In our research on sales force transformations for our new book, 7 Steps to Sales Force Transformation, the greatest challenge we heard from our interviews, as well as the survey was the difficulty in achieving sustainable change within a sales team. Even though sales teams and leaders excel at convincing others to change, they are typically highly resistant to change themselves. It’s no accident that there are five steps required to complete in our sales force transformation approach before moving to implementation, and this blog focuses on the third step: building your case for change.
7 Steps to Sales Force Transformation Blog Series – Step 2: Building the Foundation and Vision of the Future
What is your vision for the future? Do you know what you want the sales organization to become? Is your vision of the future big-and-bold and inspiring? These are several of the key questions that Warren Shiver and I set out to answer with a two-year research project that culminates with the publishing of our book, the 7 Steps to Sales Force Transformation.
What does it take to truly transform your sales organization? Do you even need to transform, or simply tweak? What levers can you pull to ensure and even accelerate success? These are several of the key questions that Michael Perla and I set out to answer with a two-year research project that culminates with the publishing of our book, the 7 Steps to Sales Force Transformation, to be published by Palgrave Macmillan on January 5th, 2016.
After several of years of facing challenging sales targets, I realized my job had started to feel like a roller coaster, constantly sending me through extreme emotional highs and lows depending on my performance. Most professionals who choose sales or account management as a career path care about hitting goals, but the fact is that most goals are manipulated to stretch the sales rep just enough to encourage him or her to put forth extra effort in order to achieve their targets.
Like many business projects, sales effectiveness projects are often focused on the big 3 – Increasing revenue, cutting costs and/or reducing risks. When we talk to sales leaders, the primary stated business objectives of sales transformation projects usually tie back to increasing revenue – capturing new accounts, improving up-sell and cross-sell, increasing renewal rates, increasing revenue per seller productivity.
Over the last few years, one of the most popular content assets on the Symmetrics Group website has been this our Go-to-Market Strategy Primer. It’s a topic that many companies struggle with, and it requires both quantitative justification and qualitative ‘color’ to be actionable.
When it comes to go-to-market related questions, we often hear the following:
- Should I start up or expand my inside sales team?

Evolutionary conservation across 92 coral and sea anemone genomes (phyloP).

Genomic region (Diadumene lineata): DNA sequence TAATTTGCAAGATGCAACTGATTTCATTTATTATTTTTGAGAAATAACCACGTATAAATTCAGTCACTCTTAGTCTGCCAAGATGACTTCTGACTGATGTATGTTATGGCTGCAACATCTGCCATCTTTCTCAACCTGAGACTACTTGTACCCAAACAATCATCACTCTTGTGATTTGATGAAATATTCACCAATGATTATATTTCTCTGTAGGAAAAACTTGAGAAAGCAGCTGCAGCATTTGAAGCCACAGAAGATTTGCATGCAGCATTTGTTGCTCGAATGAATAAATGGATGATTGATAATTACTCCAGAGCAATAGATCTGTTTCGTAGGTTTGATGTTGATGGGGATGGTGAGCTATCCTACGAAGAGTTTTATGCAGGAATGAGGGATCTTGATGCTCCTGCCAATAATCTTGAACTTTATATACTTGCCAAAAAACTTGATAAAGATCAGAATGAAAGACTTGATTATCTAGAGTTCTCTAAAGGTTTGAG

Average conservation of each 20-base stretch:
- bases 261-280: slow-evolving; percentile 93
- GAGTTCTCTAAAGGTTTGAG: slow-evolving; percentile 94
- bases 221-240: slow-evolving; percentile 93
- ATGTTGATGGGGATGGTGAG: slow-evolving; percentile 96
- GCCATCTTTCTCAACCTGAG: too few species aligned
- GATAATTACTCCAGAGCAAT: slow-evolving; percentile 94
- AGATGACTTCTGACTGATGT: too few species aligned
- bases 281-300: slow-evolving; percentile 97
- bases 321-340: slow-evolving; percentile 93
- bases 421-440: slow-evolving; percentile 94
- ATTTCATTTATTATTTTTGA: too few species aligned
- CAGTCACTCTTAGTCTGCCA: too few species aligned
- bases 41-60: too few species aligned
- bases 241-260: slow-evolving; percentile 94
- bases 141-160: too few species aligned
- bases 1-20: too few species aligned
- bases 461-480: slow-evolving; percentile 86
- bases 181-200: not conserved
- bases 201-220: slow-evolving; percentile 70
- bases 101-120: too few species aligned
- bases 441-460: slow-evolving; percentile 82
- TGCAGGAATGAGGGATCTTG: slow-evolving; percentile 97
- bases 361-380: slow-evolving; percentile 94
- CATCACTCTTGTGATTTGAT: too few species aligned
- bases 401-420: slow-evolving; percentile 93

- Does my indirect sales channel actually cost less than my direct team?
- How do our customers want to interact with us – through which channel, device, etc.?
- Overall, how can I increase my sales productivity, while also lowering my cost of sales?
These questions and many more point to the challenges of developing a go-to-market strategy.
Recently, I had the privilege of dining at Per Se in NYC for the first time. What an incredible experience. Much has been written about Thomas Keller and his exceptional restaurants (French Laundry in Napa, Per Se in NYC, Bouchon bakeries, etc.) and their impact on fine dining globally, both through the chefs who have worked for him and through his cookbooks – although I can barely spell sous vide, not to mention know how to operate a machine effectively.
About 12 years ago I consulted with a Vice President of Sales who worked for a large Fortune 50 financial services firm. He was having, like many VP’s of Sales, an issue with his pipeline yielding enough so he could hit his number. If you know anything about business-to-business (B2B) sales, you know that the sales pipeline is constantly scrutinized to ensure a seller has enough pipeline opportunities to hit quota or goal.
In general, most companies assume sellers will win one-quarter to one-third (a win ratio) of their pipeline value, all things being equal. Thus, in a lot of cases, the pipeline value needs to be 3 or 4 times the quota.
As you take sales cycle time into the equation – for example, it takes 90 days to close an average deal –the pipeline math can be a bit more complicated.
“By 2020, 80% of business-to-business transactions will be automated. As a result … in the coming years we can expect the number of sales jobs to shrink from 15.5 million to just four or five million.” -- Gerhard Gschwandtner, Founder and CEO of Selling Power.
Yes, the title is a bit facetious. In my conversations with sales executives and management, CRM adoption by the sales force is a serious matter. If the data is suspect, the discussions on sales performance can devolve into “jungle” arguments – the loudest and strongest wins vs. the facts and analysis.